The Delhi High Court has ruled that an adult son has no right to stay in the house of his father except with his express permission. The situation may be different if the father stays in a house his own father had bequeathed to him. The case arose over the verdict of a lower court which said that the son and his wife had no right to stay in the house of the father, who had built it with his own money.
Though the son claimed he had contributed to the building of the house, he could not prove it. The High Court, while upholding the verdict, ruled that the son is at the mercy of the father and not the other way around. Unlike in the West where children turn independent around the time they complete their teenage years, shift into their own accommodation and earn their livelihood, in India, most children stay with their parents even long after they complete their education and get married.
As a rule, most parents prefer to have their children stay with them with their grandchildren. Though the joint family system has been giving way to nuclear families, most senior citizens consider it a privilege to have the children stay with them even after their marriage. Such a system has many advantages, particularly in bringing up the grandchildren, but it also creates cases like the one under review.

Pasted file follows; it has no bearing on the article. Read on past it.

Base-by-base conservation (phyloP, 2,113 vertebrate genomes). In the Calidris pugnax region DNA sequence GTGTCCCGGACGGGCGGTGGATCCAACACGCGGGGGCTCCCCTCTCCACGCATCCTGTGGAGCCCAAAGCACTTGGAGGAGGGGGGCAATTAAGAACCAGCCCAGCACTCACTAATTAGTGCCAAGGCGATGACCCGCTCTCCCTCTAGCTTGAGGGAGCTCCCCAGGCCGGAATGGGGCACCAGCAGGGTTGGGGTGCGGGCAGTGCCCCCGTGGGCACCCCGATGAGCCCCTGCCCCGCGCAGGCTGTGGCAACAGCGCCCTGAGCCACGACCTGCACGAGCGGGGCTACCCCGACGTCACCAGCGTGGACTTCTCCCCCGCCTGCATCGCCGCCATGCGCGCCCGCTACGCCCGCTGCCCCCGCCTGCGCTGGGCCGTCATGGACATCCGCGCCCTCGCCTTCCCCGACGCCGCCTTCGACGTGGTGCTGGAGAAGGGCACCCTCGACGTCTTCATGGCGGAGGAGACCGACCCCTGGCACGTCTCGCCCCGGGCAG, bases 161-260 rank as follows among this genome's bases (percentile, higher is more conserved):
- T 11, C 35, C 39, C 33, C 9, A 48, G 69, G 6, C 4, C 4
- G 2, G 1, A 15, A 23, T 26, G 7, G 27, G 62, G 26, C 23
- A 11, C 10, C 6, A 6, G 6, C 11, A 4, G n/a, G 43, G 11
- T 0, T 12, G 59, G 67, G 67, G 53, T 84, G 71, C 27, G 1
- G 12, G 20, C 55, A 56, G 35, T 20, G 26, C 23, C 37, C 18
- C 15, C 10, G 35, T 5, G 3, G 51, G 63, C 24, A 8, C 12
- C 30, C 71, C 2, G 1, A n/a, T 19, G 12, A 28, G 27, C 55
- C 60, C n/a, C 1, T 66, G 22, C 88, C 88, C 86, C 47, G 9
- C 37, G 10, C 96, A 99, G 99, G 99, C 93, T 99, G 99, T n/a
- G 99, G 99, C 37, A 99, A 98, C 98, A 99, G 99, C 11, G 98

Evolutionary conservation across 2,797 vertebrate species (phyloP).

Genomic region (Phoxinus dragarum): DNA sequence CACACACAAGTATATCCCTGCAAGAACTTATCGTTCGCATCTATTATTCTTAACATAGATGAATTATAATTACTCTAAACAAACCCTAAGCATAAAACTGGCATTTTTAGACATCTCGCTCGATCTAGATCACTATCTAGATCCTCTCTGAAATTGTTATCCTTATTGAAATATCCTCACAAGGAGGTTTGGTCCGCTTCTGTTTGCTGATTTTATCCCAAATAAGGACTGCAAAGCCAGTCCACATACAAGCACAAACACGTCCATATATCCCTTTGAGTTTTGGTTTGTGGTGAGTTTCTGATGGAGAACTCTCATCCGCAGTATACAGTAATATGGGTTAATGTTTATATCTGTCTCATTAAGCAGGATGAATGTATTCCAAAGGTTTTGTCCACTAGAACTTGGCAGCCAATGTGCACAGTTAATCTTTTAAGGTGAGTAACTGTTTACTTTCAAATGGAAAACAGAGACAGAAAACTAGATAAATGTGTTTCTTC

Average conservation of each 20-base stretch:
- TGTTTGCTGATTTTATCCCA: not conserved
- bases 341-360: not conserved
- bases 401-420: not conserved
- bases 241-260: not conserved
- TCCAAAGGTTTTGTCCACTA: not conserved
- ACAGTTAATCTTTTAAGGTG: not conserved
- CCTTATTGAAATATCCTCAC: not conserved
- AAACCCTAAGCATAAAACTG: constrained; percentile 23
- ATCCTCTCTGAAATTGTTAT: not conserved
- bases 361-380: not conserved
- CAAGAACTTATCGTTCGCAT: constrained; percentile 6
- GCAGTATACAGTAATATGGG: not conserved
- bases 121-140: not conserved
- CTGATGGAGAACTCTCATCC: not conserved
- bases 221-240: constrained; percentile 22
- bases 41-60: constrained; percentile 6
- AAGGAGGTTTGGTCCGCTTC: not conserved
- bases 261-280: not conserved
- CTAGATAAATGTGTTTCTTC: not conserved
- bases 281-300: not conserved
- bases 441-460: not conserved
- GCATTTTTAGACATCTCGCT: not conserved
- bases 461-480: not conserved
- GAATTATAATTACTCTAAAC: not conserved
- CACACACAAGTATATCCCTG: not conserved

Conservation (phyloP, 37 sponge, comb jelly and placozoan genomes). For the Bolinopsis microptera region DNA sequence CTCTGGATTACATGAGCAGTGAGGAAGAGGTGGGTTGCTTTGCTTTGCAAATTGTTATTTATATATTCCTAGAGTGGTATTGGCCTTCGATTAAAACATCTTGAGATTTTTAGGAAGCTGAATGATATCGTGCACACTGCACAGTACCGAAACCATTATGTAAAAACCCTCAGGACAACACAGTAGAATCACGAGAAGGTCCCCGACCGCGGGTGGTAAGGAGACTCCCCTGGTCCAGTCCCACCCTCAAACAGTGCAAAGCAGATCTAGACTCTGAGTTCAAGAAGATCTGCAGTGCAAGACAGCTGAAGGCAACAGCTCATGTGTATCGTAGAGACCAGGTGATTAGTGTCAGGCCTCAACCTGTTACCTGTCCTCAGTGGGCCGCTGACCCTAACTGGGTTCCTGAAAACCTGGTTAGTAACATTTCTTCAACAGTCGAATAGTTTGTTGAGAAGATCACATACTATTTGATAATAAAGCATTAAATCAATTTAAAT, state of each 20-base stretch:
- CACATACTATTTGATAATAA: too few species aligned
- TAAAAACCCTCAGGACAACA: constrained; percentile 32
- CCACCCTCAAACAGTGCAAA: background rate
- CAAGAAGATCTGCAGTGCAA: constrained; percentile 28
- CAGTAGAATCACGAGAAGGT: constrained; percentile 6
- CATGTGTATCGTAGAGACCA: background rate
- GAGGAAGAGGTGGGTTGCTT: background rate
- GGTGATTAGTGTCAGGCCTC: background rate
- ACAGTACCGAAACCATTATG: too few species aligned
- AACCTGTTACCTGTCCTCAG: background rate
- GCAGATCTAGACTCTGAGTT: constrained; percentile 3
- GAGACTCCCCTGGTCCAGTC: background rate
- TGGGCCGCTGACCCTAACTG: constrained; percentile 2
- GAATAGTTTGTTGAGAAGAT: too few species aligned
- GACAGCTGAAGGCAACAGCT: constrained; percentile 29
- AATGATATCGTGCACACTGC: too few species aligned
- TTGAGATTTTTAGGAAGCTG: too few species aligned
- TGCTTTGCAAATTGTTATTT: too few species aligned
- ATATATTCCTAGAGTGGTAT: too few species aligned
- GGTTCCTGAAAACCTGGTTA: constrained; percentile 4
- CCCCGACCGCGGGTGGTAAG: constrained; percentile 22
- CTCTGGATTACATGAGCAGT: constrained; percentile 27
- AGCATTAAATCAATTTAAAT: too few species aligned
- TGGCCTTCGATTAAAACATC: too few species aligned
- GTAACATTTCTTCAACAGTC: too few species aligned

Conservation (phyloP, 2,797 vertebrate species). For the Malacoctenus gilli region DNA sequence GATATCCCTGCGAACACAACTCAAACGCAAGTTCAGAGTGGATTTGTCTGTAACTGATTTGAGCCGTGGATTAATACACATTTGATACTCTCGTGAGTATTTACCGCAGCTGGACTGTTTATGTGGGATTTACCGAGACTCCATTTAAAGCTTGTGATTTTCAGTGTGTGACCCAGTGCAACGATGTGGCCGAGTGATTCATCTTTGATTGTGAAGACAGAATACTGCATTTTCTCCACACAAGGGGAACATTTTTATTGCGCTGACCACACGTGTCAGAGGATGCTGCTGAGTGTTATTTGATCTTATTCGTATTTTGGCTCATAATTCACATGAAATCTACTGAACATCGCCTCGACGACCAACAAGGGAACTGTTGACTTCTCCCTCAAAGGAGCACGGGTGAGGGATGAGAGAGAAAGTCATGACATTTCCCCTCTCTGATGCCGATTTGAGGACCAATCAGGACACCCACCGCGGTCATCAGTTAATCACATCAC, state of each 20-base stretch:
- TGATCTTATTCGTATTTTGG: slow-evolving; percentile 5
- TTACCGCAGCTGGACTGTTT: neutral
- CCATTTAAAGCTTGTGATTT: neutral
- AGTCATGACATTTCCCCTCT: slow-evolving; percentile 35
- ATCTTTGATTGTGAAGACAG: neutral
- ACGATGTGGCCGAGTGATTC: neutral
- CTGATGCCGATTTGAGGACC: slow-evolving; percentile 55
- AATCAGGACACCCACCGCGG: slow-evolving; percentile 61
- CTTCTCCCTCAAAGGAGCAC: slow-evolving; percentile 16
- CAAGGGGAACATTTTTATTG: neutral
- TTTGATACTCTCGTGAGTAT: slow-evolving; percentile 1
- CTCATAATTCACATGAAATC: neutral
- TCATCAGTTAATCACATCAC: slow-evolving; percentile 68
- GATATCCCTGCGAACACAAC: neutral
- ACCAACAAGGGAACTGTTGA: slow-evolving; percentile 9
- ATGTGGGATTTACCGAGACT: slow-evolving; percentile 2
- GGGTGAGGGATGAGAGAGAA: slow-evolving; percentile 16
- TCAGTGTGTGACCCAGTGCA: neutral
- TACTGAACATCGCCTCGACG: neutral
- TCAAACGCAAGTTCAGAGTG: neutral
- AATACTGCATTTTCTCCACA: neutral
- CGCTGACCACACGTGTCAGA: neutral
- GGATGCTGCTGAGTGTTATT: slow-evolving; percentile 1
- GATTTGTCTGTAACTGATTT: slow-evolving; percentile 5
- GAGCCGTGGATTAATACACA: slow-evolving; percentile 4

All family systems are good provided there is mutual love and respect between children and their parents. Problems arise when there are no bonds of love between them. In the instant case, the son tried to eject the parents from the house the latter built. This is not an isolated case. There are umpteen cases of children forcing their aged parents to sign away their property, and thereafter, dumping them in places like the Kumbh. Those who are dumped in old age homes consider themselves lucky. Laws are in place to prevent parents from being cheated by their children, but few parents will use them against their offspring for fear of shame.